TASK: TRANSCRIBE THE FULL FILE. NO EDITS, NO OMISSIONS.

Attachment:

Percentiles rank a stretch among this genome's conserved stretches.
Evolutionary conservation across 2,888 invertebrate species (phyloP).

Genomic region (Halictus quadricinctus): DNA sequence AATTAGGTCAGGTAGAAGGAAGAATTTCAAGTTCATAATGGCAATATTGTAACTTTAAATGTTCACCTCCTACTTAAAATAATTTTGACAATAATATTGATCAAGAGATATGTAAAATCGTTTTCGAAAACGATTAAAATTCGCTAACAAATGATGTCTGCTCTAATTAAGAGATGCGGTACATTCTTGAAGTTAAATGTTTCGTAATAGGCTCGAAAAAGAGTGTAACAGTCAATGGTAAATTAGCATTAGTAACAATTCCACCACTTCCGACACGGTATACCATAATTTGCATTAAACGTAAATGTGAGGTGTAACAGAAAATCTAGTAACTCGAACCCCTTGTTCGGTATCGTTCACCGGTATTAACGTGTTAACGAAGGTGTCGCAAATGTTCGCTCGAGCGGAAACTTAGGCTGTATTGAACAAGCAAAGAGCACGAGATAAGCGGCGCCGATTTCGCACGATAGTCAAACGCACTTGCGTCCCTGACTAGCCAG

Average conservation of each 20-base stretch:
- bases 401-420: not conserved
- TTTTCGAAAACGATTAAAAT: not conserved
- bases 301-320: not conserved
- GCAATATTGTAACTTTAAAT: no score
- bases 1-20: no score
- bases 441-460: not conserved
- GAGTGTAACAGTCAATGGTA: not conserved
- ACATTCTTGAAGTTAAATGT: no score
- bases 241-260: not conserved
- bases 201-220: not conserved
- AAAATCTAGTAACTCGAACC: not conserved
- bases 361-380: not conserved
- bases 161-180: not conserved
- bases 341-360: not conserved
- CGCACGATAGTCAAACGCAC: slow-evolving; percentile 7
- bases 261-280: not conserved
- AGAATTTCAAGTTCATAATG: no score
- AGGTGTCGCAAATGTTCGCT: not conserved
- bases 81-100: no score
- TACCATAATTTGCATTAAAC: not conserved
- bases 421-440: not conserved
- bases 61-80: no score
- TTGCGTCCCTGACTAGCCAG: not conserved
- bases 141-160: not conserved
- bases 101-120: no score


Percentiles rank a stretch among this genome's conserved stretches.
Evolutionary conservation across 2,888 invertebrate species (phyloP).

Genomic region (Halictus quadricinctus): DNA sequence AATTAGGTCAGGTAGAAGGAAGAATTTCAAGTTCATAATGGCAATATTGTAACTTTAAATGTTCACCTCCTACTTAAAATAATTTTGACAATAATATTGATCAAGAGATATGTAAAATCGTTTTCGAAAACGATTAAAATTCGCTAACAAATGATGTCTGCTCTAATTAAGAGATGCGGTACATTCTTGAAGTTAAATGTTTCGTAATAGGCTCGAAAAAGAGTGTAACAGTCAATGGTAAATTAGCATTAGTAACAATTCCACCACTTCCGACACGGTATACCATAATTTGCATTAAACGTAAATGTGAGGTGTAACAGAAAATCTAGTAACTCGAACCCCTTGTTCGGTATCGTTCACCGGTATTAACGTGTTAACGAAGGTGTCGCAAATGTTCGCTCGAGCGGAAACTTAGGCTGTATTGAACAAGCAAAGAGCACGAGATAAGCGGCGCCGATTTCGCACGATAGTCAAACGCACTTGCGTCCCTGACTAGCCAG

Average conservation of each 20-base stretch:
- bases 401-420: not conserved
- TTTTCGAAAACGATTAAAAT: not conserved
- bases 301-320: not conserved
- GCAATATTGTAACTTTAAAT: no score
- bases 1-20: no score
- bases 441-460: not conserved
- GAGTGTAACAGTCAATGGTA: not conserved
- ACATTCTTGAAGTTAAATGT: no score
- bases 241-260: not conserved
- bases 201-220: not conserved
- AAAATCTAGTAACTCGAACC: not conserved
- bases 361-380: not conserved
- bases 161-180: not conserved
- bases 341-360: not conserved
- CGCACGATAGTCAAACGCAC: slow-evolving; percentile 7
- bases 261-280: not conserved
- AGAATTTCAAGTTCATAATG: no score
- AGGTGTCGCAAATGTTCGCT: not conserved
- bases 81-100: no score
- TACCATAATTTGCATTAAAC: not conserved
- bases 421-440: not conserved
- bases 61-80: no score
- TTGCGTCCCTGACTAGCCAG: not conserved
- bases 141-160: not conserved
- bases 101-120: no score